On Tuesday, one of the 6th grade volleyball girls who has been having a little bit of a tough time adjusting asked me if I would join her during Thursday’s cross country practice. As a 6th grader, it takes a lot of courage to put yourself out there, so of course I said yes! Since I am not a runner, I would greatly appreciate your prayers and good thoughts today after school!

Thank you for your generosity and support. You are truly making a difference in the lives of the Lakota students here in our care. They are becoming phenomenal young men and women because of YOU!

Kelli Swenson

Development/Child Services Liaison

At St. Joseph’s Indian School, we strive to education the Lakota (Sioux) children we work with for life – mind, body, heart and spirit. With a safe environment and enough to

eat, the students are ready to learn! As a fully accredited facility, St. Joseph’s meets all the academic standards put forth by the State of South Dakota. Because we are a private school, we also have the privilege of having Religion and Native American Studies part of our regular curriculum.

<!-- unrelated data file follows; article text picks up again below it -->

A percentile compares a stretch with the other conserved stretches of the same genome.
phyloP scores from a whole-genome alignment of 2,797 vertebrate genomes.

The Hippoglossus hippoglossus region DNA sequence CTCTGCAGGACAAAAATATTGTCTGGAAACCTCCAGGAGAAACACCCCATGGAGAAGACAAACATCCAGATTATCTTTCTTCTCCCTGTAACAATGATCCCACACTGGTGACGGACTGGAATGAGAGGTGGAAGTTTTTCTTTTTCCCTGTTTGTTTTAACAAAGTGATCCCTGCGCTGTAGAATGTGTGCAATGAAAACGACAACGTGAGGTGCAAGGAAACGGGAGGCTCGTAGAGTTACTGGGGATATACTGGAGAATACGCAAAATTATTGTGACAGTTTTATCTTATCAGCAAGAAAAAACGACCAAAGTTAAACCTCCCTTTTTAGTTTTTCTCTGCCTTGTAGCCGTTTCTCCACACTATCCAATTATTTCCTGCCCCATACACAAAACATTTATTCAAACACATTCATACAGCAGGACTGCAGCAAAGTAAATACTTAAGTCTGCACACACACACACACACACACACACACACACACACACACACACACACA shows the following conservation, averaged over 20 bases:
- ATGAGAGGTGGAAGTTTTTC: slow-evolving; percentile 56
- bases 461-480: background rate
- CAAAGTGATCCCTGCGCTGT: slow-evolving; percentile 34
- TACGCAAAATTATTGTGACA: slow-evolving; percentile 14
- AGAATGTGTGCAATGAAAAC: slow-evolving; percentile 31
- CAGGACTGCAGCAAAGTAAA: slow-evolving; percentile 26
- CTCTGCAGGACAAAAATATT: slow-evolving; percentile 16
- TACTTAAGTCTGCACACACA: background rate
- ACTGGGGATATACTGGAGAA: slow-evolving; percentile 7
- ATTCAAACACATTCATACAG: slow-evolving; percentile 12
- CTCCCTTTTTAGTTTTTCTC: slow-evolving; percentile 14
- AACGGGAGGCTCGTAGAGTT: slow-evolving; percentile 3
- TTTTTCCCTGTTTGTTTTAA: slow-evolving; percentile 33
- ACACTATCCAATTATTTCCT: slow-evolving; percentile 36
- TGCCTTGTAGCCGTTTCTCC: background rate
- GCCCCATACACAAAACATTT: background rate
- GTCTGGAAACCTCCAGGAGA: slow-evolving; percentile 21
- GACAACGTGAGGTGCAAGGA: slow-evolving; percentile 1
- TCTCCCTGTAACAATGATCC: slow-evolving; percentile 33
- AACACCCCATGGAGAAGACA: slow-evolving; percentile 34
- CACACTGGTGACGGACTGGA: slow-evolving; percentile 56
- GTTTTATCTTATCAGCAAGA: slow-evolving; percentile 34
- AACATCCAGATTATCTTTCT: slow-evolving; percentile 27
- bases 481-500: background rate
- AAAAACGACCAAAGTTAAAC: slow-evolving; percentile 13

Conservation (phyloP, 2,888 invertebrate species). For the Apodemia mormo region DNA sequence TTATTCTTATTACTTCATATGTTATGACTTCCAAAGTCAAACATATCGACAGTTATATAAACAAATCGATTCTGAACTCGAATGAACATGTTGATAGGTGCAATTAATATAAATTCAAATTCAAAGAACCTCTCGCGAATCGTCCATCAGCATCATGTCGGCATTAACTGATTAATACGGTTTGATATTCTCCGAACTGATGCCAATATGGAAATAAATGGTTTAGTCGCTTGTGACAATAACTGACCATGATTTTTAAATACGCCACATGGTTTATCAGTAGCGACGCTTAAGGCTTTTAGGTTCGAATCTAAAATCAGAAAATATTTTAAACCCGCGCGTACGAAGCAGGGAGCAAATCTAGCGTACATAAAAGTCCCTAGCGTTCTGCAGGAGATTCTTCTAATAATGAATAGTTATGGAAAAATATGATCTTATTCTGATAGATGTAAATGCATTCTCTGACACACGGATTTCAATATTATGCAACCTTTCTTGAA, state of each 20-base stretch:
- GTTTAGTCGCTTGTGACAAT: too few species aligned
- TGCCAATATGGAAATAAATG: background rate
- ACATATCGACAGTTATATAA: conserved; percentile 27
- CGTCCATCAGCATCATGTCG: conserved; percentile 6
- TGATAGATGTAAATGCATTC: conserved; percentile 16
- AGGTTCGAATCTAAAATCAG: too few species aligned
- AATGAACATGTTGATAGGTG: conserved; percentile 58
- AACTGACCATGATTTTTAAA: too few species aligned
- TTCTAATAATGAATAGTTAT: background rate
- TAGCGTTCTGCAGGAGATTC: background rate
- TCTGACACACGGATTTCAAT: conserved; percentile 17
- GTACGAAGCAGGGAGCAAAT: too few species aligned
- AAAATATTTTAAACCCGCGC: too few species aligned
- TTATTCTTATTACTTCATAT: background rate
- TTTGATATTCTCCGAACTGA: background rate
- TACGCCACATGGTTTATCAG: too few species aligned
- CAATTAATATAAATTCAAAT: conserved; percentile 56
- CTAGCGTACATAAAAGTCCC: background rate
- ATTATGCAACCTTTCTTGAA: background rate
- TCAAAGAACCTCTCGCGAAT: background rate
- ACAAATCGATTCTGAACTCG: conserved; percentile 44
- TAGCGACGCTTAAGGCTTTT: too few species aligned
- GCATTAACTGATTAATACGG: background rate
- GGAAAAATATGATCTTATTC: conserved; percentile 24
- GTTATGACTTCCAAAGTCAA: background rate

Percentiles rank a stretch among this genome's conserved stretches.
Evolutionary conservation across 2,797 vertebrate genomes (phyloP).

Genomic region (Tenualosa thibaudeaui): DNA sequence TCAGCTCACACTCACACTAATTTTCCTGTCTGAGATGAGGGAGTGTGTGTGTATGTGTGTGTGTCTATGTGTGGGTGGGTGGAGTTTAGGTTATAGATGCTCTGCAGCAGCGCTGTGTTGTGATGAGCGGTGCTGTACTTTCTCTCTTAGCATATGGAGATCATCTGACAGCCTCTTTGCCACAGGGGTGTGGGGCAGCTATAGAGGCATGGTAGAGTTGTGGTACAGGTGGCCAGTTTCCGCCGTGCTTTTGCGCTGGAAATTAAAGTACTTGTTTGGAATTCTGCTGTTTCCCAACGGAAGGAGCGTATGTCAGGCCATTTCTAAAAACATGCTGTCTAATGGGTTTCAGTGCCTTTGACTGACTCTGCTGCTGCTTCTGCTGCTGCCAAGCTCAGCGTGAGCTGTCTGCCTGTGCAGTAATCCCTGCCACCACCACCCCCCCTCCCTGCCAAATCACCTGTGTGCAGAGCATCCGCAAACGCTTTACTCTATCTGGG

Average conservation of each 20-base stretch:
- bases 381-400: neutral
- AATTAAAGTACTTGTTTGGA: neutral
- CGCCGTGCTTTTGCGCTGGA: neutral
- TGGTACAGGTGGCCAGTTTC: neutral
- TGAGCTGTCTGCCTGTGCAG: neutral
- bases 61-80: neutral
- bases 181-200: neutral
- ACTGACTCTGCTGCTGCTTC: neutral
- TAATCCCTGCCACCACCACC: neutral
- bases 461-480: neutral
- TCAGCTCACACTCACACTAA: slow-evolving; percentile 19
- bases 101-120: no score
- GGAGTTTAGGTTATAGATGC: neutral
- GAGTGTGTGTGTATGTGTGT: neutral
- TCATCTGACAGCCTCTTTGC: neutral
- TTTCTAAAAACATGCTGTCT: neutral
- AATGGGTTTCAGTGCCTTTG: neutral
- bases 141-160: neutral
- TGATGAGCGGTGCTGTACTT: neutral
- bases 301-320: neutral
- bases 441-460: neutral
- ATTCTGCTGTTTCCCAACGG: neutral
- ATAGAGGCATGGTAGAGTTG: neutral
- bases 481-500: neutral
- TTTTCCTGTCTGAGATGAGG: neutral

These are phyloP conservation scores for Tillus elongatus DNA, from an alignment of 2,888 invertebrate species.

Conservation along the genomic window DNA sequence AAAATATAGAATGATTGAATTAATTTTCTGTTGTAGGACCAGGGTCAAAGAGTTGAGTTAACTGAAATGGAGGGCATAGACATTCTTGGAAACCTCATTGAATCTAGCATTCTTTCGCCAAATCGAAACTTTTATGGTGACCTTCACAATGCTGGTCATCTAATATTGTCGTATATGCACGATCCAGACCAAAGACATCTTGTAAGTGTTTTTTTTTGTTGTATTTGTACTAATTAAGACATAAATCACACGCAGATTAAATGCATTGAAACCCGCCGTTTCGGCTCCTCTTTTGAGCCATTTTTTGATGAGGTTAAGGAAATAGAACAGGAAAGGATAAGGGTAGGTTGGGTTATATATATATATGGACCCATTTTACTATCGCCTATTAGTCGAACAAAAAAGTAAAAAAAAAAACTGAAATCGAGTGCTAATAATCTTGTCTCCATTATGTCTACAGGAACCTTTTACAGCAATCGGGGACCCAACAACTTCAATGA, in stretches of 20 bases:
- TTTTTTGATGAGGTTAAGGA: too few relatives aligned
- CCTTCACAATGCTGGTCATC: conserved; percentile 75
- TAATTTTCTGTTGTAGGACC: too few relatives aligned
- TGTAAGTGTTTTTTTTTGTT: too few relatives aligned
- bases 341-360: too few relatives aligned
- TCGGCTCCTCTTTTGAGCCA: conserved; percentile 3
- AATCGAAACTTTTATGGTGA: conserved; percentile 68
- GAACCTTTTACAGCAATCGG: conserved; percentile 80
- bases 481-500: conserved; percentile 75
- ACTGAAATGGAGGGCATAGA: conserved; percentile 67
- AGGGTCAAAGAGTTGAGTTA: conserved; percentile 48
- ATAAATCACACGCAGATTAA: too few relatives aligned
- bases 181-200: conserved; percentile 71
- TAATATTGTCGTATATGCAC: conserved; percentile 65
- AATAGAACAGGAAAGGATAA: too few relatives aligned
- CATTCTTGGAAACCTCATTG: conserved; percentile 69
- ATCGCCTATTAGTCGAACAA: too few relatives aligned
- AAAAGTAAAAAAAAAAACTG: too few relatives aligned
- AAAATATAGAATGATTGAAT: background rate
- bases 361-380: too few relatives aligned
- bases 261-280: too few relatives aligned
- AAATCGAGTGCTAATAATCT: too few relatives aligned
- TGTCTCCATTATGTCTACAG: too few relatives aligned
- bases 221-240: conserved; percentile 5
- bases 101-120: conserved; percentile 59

Nancy’s third graders won the trophy and pizza party this quarter.

Nancy’s third grade class had the highest GPA for first through third grades. They win the trophy for the quarter and a pizza party!

First quarter has ended for the Lakota boys and girls, so school is in full swing!

Earlier this week, we held awards assemblies honoring those students who made the honor roll as well as those who had perfect attendance.  We also introduced our traveling academic trophies. The trophy will now be part of the awards ceremony honoring the class with the highest collective grade point average. Our first winners were Brock’s 5th grade and Nancy’s 3rd grade; the classes also get a pizza party to go with their trophy.